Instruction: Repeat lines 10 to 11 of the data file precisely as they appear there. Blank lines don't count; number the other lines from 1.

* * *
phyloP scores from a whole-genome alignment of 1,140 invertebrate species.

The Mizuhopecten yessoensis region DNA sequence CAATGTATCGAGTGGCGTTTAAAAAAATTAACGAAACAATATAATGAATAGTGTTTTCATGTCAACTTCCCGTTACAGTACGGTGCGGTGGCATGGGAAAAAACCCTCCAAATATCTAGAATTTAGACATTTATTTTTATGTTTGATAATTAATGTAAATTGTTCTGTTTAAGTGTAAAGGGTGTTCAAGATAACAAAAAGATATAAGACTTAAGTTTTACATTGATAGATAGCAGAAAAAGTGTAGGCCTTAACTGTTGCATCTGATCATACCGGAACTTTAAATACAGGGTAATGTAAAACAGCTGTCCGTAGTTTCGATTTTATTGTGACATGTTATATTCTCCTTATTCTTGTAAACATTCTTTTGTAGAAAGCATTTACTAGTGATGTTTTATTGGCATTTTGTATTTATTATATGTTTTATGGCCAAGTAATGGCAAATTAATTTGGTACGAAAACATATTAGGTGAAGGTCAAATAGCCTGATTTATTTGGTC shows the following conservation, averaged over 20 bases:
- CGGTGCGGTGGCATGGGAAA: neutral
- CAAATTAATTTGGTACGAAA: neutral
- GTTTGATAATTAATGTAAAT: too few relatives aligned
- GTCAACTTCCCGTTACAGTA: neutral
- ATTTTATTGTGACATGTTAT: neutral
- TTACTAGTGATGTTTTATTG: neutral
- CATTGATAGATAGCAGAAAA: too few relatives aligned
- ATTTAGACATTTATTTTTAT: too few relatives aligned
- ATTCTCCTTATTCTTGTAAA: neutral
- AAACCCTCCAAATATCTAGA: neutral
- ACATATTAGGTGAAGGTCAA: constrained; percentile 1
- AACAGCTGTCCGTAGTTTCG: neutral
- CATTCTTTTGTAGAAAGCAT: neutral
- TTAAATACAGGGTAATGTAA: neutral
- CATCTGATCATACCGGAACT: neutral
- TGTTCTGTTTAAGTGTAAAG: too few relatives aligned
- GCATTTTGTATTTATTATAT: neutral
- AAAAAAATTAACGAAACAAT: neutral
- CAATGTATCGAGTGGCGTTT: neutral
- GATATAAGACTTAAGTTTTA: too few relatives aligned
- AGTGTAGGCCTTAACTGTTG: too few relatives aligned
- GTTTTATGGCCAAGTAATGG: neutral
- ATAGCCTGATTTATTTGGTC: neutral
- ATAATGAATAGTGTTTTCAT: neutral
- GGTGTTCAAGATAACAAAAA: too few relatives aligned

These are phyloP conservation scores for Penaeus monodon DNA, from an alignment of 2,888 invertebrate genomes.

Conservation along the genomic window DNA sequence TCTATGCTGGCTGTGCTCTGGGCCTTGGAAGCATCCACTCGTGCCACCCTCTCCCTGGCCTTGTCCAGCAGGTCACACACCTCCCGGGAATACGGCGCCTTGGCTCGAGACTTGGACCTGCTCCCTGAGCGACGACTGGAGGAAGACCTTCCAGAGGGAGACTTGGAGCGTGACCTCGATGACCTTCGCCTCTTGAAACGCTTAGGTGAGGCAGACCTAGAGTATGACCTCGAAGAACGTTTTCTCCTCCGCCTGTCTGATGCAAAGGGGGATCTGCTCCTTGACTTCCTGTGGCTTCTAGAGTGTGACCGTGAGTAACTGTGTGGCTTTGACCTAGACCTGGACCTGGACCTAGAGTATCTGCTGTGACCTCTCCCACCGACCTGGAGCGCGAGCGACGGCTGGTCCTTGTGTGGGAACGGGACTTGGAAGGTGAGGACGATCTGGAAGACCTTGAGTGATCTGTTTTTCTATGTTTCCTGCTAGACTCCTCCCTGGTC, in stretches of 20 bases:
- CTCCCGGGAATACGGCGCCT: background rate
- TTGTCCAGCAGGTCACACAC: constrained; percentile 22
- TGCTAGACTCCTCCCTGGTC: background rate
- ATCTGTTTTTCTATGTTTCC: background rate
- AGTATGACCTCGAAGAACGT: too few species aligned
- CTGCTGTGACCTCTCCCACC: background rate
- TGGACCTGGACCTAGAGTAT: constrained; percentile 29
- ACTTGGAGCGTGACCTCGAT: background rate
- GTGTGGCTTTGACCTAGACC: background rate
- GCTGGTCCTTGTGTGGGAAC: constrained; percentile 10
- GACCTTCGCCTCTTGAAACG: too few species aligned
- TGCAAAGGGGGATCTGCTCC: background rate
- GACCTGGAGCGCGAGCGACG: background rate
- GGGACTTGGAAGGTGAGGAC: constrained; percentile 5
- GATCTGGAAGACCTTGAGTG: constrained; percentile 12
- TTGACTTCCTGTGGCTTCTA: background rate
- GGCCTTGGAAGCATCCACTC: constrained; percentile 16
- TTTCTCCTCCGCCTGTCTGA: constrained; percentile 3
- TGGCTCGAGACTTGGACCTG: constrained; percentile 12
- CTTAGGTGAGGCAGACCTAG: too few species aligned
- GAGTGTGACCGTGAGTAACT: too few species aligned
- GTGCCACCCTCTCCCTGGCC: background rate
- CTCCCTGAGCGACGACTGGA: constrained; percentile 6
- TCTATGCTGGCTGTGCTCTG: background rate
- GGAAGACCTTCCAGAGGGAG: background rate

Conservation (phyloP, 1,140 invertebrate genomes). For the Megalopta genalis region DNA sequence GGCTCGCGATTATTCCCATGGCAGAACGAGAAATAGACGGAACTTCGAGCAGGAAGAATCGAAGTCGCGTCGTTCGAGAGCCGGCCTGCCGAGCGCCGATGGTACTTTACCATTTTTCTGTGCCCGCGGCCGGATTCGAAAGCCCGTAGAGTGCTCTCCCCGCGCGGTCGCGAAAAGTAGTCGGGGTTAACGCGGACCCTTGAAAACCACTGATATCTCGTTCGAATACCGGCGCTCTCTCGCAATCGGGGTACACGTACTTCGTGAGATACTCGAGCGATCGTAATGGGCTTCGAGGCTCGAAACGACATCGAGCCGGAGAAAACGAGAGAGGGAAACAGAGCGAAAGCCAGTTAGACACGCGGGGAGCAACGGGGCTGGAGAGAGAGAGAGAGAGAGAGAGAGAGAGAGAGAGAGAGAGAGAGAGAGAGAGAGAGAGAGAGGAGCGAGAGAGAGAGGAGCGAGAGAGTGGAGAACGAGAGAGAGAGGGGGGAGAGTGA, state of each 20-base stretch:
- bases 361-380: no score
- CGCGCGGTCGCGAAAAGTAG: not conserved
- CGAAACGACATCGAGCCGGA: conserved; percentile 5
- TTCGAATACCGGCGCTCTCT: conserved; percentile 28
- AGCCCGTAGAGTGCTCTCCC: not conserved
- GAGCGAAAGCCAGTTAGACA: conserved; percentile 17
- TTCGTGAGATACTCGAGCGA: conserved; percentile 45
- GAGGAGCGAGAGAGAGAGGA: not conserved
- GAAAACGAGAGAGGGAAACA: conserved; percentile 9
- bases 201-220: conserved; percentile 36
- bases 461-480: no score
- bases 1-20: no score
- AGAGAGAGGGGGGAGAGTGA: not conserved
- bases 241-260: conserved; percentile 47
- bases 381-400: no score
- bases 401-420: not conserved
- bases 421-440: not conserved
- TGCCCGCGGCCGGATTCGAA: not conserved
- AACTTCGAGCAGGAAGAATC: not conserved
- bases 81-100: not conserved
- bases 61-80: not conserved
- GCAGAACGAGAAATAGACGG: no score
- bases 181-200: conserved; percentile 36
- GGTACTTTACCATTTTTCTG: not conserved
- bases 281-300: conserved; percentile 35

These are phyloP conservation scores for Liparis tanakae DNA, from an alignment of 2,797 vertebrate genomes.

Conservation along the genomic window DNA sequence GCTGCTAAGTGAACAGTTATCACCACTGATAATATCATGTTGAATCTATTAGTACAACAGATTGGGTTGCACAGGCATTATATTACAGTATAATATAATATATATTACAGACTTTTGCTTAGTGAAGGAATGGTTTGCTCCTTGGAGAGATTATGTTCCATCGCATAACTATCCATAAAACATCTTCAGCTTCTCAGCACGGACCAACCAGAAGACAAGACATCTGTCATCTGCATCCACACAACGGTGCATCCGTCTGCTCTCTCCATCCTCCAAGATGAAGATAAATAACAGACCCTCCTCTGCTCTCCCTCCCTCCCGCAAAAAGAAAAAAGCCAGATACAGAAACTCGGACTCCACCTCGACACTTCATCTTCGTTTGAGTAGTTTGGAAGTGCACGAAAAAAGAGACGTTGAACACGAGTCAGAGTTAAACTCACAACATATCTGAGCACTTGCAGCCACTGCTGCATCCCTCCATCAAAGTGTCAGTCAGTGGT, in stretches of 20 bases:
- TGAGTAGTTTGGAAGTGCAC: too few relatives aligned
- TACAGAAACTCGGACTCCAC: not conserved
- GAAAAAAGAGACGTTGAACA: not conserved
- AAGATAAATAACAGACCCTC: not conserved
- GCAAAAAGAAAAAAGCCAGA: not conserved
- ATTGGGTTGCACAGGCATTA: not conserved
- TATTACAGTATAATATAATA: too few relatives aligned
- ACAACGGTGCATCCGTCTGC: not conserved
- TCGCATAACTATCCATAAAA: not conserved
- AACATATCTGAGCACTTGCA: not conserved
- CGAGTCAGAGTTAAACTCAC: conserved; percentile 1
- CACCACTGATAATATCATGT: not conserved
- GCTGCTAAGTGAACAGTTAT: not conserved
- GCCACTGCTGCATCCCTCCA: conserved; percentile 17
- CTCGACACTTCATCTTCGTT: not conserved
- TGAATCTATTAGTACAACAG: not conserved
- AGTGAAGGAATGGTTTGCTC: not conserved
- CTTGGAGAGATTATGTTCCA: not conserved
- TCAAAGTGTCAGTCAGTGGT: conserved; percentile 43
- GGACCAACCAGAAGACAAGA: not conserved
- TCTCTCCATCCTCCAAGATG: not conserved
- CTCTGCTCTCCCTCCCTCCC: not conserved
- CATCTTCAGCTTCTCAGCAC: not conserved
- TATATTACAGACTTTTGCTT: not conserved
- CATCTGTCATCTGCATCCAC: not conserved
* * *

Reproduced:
- ATTTAGACATTTATTTTTAT: too few relatives aligned
- ATTCTCCTTATTCTTGTAAA: neutral